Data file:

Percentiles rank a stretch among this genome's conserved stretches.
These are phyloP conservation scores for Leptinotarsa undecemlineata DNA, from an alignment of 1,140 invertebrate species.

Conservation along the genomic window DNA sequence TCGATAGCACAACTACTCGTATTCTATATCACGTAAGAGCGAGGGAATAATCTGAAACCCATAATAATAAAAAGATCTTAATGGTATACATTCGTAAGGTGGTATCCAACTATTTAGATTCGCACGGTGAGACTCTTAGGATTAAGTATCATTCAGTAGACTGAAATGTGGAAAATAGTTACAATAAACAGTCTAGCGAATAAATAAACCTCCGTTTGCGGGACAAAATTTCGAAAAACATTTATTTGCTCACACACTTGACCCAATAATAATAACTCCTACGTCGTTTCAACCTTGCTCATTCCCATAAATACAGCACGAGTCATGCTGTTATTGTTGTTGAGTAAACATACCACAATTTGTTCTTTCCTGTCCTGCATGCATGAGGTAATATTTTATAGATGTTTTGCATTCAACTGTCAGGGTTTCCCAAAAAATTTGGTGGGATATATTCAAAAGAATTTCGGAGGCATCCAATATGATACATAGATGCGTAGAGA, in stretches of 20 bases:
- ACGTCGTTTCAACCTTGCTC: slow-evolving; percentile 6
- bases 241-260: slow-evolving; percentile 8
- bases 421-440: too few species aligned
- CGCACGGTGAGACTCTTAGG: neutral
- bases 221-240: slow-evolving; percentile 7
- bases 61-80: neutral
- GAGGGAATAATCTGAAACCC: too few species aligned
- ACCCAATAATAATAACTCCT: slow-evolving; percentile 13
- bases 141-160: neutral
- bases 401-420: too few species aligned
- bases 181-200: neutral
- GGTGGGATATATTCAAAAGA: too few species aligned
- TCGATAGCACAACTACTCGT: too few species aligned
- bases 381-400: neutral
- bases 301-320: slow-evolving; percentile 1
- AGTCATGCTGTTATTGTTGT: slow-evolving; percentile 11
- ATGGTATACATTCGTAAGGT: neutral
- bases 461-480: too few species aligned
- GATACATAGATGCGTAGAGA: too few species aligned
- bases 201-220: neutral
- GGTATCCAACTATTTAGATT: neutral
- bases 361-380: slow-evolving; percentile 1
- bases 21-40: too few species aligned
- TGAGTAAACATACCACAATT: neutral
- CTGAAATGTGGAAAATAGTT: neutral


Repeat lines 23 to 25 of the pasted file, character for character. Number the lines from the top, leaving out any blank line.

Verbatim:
- bases 201-220: neutral
- GGTATCCAACTATTTAGATT: neutral
- bases 361-380: slow-evolving; percentile 1